O O O O    O O O O    X X X X    O O O O
O O O O    O O O O    O O O O    X X X X

Second course:

X O O O    O X O O    O O X O    O O O X
X O O O    O X O O    O O X O    O O O X
X O O O    O X O O    O O X O    O O O X
X O O O    O X O O    O O X O    O O O X

Third course:

X O O O    O O X O    O X O O    O O O X
O X O O    O O O X    X O O O    O O X O
O O O X    O X O O    O O X O    X O O O
O O X O    X O O O    O O O X    O X O O

Fourth course:

X O O O    O O O X    O X O O    O O X O
O O X O    O X O O    O O O X    X O O O
O X O O    O O X O    X O O O    O O O X
O O O X    X O O O    O O X O    O X O O

Fifth course:

X O O O    O X O O    O O X O    O O O X
O O O X    O O X O    O X O O    X O O O
O O X O    O O O X    X O O O    O X O O
O X O O    X O O O    O O O X    O O X O

The arrangement of $N^2$ diners at $N$ tables through $N+1$ courses of a meal amounts to what in incidence geometry is called a finite affine plane.

An affine plane is a system of points and lines such that:

  • Any two distinct points lie on a unique line.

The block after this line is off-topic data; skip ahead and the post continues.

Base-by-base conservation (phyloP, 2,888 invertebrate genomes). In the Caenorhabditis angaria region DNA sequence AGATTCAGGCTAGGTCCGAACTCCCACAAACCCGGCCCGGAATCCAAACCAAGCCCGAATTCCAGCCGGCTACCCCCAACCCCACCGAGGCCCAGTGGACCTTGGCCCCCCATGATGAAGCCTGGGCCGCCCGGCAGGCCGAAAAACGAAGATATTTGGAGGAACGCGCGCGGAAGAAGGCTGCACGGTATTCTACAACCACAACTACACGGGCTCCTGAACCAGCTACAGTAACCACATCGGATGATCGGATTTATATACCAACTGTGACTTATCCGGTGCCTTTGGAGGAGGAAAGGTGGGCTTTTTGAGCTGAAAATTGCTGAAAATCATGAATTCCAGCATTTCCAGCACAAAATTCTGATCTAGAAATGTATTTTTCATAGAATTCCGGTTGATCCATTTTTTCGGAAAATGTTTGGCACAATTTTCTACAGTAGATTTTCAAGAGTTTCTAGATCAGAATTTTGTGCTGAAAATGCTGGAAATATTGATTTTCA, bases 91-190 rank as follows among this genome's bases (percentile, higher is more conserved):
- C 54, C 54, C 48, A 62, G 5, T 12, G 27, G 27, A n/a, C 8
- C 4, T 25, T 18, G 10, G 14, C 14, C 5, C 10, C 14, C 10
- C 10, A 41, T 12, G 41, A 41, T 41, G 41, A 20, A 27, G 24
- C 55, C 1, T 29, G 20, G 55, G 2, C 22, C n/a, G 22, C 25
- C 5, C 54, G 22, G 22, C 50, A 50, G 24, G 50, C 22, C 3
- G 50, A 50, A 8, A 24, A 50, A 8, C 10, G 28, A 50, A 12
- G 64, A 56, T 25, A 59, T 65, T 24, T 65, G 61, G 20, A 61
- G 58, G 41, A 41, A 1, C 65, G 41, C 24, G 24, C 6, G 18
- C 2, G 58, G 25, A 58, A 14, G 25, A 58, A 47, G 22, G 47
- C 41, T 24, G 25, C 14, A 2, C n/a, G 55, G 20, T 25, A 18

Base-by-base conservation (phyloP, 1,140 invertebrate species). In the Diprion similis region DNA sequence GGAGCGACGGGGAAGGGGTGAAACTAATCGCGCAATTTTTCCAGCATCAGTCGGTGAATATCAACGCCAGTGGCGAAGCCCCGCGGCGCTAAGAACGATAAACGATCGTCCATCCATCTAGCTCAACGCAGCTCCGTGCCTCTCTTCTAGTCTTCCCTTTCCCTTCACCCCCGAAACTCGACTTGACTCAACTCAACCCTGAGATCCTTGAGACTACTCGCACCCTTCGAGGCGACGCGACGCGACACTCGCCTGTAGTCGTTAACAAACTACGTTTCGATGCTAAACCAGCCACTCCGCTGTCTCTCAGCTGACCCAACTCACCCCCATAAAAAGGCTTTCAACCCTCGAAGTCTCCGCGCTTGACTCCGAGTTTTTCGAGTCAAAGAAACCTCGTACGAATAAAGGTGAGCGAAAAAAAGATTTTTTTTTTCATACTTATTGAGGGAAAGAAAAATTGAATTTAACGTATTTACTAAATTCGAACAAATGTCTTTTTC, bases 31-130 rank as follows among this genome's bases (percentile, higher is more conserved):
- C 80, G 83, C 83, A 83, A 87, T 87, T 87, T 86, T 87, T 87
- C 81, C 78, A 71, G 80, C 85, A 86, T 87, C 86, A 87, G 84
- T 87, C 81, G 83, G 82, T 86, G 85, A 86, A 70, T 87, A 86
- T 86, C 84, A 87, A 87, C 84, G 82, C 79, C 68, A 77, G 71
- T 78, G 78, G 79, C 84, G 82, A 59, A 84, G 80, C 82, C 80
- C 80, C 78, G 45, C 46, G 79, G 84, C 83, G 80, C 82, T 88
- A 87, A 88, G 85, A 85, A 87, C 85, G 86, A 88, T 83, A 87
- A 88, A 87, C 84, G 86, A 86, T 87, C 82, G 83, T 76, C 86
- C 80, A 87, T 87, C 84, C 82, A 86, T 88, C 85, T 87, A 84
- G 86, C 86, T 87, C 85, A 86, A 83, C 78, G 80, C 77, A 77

• Each line has at least two points.
  • Given a line and point, there is a unique parallel line containing the point.
  • There exist three non-colinear points (points not all on the same line).

NB: By parallel lines we mean either disjoint or equal lines.

The diners are our points, and the $N$-sets of diners served at separate tables during one course are our parallel lines: each diner is at exactly one of the $N$ tables during a course.

If a line of an affine plane contains $n$ points, we say it is a finite affine plane of order $n$. The following deductions can be made:

  • All lines contain $n$ points.
  • Every point is contained in $n+1$ lines.
  • There are $n^2$ points in all.
  • There are a total of $n^2 + n$ lines in all.

In all the known examples of finite affine planes, $n$ is either a prime or a prime power. A finite affine plane of order $n$ exists if and only if a finite projective plane of order $n$ exists, and thus is equivalent to existence of $n-1$ mutually orthogonal latin squares of order $n$.